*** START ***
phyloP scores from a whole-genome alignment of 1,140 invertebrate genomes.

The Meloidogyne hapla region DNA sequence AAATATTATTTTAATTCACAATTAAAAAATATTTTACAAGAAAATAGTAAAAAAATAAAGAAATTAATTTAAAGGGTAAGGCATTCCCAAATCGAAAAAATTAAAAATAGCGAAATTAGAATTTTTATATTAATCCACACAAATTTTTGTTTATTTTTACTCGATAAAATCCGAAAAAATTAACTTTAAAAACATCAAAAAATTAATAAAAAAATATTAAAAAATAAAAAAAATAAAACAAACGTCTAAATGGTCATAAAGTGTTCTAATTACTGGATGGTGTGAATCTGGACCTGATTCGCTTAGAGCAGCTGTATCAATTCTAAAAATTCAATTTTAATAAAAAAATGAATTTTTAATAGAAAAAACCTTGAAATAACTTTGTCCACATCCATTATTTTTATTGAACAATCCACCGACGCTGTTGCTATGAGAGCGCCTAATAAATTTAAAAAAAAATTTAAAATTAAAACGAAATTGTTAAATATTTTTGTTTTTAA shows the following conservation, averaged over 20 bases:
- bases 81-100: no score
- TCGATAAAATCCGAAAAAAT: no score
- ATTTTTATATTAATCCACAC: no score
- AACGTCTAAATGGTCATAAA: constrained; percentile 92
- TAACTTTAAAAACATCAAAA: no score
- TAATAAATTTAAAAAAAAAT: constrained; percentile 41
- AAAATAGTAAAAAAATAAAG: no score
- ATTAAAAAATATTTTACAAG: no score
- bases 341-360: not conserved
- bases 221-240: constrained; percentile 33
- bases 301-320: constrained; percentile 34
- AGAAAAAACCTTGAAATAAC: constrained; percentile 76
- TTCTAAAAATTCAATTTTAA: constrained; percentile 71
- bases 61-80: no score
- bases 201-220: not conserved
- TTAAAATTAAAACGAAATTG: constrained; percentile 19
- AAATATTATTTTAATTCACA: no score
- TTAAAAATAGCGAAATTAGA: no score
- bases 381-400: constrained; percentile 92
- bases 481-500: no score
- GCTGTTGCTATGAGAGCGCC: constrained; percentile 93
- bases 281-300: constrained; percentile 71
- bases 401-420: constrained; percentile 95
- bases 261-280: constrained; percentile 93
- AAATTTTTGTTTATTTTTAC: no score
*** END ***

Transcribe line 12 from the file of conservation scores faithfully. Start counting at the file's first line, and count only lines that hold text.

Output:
- bases 221-240: constrained; percentile 33